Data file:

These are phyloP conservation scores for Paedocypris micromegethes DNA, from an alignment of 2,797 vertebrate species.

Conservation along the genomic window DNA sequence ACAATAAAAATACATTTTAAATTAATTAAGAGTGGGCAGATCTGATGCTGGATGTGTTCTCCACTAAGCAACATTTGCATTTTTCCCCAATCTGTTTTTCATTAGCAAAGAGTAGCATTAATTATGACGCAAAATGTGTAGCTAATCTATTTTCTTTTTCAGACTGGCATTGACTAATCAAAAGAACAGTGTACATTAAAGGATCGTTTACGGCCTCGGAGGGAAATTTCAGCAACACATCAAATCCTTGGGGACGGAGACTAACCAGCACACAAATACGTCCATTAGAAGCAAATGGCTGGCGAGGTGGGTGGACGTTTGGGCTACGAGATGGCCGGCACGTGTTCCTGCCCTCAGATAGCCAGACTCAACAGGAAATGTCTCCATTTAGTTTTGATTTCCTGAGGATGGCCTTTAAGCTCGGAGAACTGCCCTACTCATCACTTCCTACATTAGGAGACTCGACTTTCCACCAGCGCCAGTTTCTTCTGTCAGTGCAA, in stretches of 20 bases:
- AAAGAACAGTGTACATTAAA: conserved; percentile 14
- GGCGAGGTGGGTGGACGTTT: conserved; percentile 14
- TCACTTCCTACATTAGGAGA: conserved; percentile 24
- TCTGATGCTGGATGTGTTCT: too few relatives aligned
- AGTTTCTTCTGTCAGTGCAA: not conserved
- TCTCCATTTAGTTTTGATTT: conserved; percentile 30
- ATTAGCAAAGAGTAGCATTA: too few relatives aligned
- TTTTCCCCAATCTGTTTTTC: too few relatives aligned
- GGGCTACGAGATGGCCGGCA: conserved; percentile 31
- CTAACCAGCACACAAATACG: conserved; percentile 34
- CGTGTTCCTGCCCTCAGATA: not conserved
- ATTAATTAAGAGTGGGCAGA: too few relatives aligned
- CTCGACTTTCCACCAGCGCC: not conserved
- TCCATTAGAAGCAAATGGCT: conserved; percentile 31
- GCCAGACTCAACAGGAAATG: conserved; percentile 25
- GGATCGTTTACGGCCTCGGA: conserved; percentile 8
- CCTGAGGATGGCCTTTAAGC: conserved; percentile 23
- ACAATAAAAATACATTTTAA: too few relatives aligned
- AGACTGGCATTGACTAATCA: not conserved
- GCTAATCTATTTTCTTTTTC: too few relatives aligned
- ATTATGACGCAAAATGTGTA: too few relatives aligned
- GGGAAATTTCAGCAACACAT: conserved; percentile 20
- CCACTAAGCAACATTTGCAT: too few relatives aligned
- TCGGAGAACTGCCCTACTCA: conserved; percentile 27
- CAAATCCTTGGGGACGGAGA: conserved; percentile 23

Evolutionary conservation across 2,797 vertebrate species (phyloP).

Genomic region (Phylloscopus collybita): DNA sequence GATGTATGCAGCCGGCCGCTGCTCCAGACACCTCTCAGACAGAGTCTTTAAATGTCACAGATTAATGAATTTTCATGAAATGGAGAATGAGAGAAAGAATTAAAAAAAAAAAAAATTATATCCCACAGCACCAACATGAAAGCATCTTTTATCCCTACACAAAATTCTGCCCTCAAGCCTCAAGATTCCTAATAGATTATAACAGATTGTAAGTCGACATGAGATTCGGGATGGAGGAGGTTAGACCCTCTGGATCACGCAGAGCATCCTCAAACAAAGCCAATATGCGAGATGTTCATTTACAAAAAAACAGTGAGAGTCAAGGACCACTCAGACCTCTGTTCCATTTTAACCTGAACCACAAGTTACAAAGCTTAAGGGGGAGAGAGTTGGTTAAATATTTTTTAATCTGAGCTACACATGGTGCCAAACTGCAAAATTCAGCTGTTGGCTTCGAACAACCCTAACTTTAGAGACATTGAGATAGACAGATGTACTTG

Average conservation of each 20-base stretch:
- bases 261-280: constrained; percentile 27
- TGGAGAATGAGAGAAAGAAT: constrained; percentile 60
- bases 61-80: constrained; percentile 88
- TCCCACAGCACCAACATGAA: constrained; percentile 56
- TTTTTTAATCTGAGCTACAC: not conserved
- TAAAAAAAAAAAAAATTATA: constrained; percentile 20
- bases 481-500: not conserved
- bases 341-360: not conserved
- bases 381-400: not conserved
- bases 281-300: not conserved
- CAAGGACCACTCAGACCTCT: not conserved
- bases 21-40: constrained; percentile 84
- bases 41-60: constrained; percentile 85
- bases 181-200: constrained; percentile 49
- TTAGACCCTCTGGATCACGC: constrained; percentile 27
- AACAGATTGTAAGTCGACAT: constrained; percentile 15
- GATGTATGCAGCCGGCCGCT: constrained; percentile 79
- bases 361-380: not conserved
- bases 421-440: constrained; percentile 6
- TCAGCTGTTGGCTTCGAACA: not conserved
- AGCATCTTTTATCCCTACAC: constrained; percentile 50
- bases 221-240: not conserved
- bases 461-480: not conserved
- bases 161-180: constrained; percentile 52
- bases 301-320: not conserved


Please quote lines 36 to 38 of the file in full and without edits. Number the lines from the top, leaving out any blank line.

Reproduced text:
- TAAAAAAAAAAAAAATTATA: constrained; percentile 20
- bases 481-500: not conserved
- bases 341-360: not conserved